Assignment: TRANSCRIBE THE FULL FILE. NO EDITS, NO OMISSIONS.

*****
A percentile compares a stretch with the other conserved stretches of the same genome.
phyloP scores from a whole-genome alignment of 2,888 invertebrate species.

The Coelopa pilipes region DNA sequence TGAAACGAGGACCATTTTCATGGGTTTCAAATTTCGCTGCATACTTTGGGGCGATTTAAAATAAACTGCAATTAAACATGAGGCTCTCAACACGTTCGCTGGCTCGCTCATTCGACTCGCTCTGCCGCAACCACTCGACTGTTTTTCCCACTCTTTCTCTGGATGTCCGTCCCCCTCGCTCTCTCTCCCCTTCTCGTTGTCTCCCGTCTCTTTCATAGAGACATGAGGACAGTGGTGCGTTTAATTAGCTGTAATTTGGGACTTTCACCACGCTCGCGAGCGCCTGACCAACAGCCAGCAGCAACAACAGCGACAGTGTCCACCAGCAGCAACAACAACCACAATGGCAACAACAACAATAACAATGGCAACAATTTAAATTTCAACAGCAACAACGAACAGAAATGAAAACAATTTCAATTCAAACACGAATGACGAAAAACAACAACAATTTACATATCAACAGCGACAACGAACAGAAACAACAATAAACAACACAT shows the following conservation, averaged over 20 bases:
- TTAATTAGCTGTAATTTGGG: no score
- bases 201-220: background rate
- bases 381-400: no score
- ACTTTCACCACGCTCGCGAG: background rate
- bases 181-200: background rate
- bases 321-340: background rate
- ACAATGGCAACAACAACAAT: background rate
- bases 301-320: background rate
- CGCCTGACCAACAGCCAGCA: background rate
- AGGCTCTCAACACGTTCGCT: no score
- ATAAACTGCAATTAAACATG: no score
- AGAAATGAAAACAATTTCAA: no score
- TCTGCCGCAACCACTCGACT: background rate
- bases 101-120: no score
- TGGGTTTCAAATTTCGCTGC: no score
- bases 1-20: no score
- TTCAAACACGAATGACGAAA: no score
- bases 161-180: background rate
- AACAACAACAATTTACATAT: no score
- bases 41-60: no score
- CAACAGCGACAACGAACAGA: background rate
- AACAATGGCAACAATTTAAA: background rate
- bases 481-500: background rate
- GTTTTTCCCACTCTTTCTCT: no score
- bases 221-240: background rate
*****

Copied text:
A percentile compares a stretch with the other conserved stretches of the same genome.
phyloP scores from a whole-genome alignment of 2,888 invertebrate species.

The Coelopa pilipes region DNA sequence TGAAACGAGGACCATTTTCATGGGTTTCAAATTTCGCTGCATACTTTGGGGCGATTTAAAATAAACTGCAATTAAACATGAGGCTCTCAACACGTTCGCTGGCTCGCTCATTCGACTCGCTCTGCCGCAACCACTCGACTGTTTTTCCCACTCTTTCTCTGGATGTCCGTCCCCCTCGCTCTCTCTCCCCTTCTCGTTGTCTCCCGTCTCTTTCATAGAGACATGAGGACAGTGGTGCGTTTAATTAGCTGTAATTTGGGACTTTCACCACGCTCGCGAGCGCCTGACCAACAGCCAGCAGCAACAACAGCGACAGTGTCCACCAGCAGCAACAACAACCACAATGGCAACAACAACAATAACAATGGCAACAATTTAAATTTCAACAGCAACAACGAACAGAAATGAAAACAATTTCAATTCAAACACGAATGACGAAAAACAACAACAATTTACATATCAACAGCGACAACGAACAGAAACAACAATAAACAACACAT shows the following conservation, averaged over 20 bases:
- TTAATTAGCTGTAATTTGGG: no score
- bases 201-220: background rate
- bases 381-400: no score
- ACTTTCACCACGCTCGCGAG: background rate
- bases 181-200: background rate
- bases 321-340: background rate
- ACAATGGCAACAACAACAAT: background rate
- bases 301-320: background rate
- CGCCTGACCAACAGCCAGCA: background rate
- AGGCTCTCAACACGTTCGCT: no score
- ATAAACTGCAATTAAACATG: no score
- AGAAATGAAAACAATTTCAA: no score
- TCTGCCGCAACCACTCGACT: background rate
- bases 101-120: no score
- TGGGTTTCAAATTTCGCTGC: no score
- bases 1-20: no score
- TTCAAACACGAATGACGAAA: no score
- bases 161-180: background rate
- AACAACAACAATTTACATAT: no score
- bases 41-60: no score
- CAACAGCGACAACGAACAGA: background rate
- AACAATGGCAACAATTTAAA: background rate
- bases 481-500: background rate
- GTTTTTCCCACTCTTTCTCT: no score
- bases 221-240: background rate